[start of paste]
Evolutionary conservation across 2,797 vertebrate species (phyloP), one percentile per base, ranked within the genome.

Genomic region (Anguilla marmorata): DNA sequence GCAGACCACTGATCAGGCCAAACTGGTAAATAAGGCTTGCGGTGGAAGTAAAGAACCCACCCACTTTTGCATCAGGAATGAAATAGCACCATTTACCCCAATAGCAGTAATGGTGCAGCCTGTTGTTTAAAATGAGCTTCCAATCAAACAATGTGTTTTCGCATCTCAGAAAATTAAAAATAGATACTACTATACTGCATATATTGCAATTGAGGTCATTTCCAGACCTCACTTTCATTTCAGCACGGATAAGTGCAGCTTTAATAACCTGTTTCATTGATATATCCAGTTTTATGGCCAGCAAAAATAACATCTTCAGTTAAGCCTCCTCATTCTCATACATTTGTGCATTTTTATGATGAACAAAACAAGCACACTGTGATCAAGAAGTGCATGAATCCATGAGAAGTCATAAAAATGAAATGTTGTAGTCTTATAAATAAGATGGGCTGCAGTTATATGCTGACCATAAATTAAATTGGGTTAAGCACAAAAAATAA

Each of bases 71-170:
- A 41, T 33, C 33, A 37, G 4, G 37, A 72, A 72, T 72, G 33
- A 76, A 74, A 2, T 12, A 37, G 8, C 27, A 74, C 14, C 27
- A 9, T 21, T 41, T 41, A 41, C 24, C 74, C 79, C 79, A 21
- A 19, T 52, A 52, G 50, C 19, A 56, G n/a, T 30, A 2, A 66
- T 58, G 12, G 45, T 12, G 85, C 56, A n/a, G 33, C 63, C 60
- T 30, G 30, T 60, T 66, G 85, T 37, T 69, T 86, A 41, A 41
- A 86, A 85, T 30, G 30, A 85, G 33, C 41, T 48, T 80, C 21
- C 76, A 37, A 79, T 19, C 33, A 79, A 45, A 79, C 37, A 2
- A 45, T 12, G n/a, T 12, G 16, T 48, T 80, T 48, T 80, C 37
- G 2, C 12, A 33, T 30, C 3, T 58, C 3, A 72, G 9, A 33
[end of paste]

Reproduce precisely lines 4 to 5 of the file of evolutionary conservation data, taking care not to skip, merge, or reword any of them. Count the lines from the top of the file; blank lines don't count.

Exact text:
- A 41, T 33, C 33, A 37, G 4, G 37, A 72, A 72, T 72, G 33
- A 76, A 74, A 2, T 12, A 37, G 8, C 27, A 74, C 14, C 27